The beauty of Y Tu Mamá También is that, at its heart, it’s little more than a coming-of-age story. It follows the lives of two friends, Julio and Tenoch (Bernal and Luna), who spend their days drinking, having sex and smoking weed. When their girlfriends leave for a summer trip to Italy, the two boys quickly become bored. One afternoon, whilst at a wedding, the two boys try to impress an older woman named Luisa (Verdú), the wife of Tenoch’s cousin Jano (Remolina), with tales of a road trip that they are planning on taking. They invite her to come with them but she politely turns them down. The boys leave the wedding and their lives carry on as planned. However, after Luisa receives a phone call from Jano in which he confesses to having cheated on her, she phones Tenoch and asks him if the invitation still stands. After frantically trying to get things organised, the three of them set off on a road trip across rural Mexico. Along the journey, each of them learns a great deal about love, life, loss and sex.
However, unlike most coming-of-age stories, Y Tu Mamá También is both intelligent and sophisticated. The script is packed full of conversations about sex, the majority of which are graphic and unashamed, yet this is so much more than three people driving through the desert and shagging. The sex-talk is used to illustrate just how little Julio and Tenoch actually know, and it serves to give Luisa – a smart, funny and absolutely stunning woman – a way to embrace the carefree existence she’s always wanted. Her sexual encounters with both boys are messy and embarrassing though, after each character has learned an invaluable lesson, they ultimately culminate in a passionate and glorious threesome in which each character finally learns to embrace their sexuality properly. Luisa, desperate for attention, tries everything she can to educate the boys, whilst the two boys are so eager and desperate for sex that they finish before they’ve even started, yet by the end of the film, they are truly attuned to the beauty of sex.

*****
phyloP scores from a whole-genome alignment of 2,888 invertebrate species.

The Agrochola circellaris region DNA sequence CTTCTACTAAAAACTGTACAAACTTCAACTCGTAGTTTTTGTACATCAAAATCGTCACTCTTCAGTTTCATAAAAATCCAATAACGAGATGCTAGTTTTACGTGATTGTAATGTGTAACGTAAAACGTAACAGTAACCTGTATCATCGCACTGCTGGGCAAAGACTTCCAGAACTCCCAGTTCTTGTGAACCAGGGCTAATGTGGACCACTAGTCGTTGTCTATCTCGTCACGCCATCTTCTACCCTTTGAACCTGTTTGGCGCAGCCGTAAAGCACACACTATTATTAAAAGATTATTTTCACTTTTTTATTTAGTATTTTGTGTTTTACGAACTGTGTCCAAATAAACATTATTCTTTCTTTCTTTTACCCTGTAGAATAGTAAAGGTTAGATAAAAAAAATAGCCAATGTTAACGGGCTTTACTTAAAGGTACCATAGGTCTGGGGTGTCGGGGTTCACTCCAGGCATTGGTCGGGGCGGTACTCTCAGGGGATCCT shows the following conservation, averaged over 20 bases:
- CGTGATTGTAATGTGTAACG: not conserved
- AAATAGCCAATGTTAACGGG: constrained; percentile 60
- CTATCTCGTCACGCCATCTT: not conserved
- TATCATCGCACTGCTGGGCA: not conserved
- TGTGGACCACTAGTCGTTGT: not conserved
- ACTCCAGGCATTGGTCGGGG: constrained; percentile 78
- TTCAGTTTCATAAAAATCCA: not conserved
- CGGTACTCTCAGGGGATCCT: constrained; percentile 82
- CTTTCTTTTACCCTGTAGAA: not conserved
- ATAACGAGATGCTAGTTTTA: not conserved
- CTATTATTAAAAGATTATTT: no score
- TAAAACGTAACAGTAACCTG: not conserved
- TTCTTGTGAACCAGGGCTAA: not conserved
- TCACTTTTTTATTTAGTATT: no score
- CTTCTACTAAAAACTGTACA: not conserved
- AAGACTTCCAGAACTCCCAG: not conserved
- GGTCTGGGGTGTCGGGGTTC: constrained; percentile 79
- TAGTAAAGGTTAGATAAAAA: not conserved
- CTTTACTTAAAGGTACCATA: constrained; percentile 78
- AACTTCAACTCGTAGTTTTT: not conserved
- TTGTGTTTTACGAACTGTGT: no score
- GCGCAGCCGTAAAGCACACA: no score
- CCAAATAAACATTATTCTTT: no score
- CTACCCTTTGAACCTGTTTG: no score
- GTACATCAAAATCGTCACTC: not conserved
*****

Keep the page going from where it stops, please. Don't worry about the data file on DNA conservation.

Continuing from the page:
Perhaps what I like most of all, however, is not the sex or the passion but the fact that the film is what you might call “Godardian”. Everything that happens is set against a social and political background. Though it might not appear obvious, the film is about so much more than learning about sex. Each of these characters learns about poverty, about friendship and about the fragility and importance of society. The minimal but important sequences of police-authoritarianism and political corruption serve to give us an insight into the problems faced by Mexican society. The rampant sex is just one way through which such issues are alluded to. The two friends – frat boys by nature – are clearly very close; they shower together, they discuss sex all the time and they even masturbate together. And yet, despite this, they are incredibly uncomfortable with male-on-male sexuality. The ending, bittersweet and upsetting though it is, is incredibly telling. After engaging in a stimulating threesome with Luisa, their friendship collapses and they are left bitterly lonely and dissatisfied. The fall of the 71-year Mexican Government that was supposed to signal a great change in Mexican society hasn’t actually changed a thing. The economy might change but that won’t change the innate prejudices and insecurities of society.
There’s no other way to put it; this film is absolutely amazing. It sounds absurd but it has genuinely served to help me alter my outlook on things. Fair enough, after watching these smart and attractive characters having rampant sex and travelling across Mexico without a care in the World, it’s left me seething with jealousy. I absolutely adore it though and am gutted I’ve not seen it until today.
Ps. Did I mention that it was, like, *ridiculously* sexy?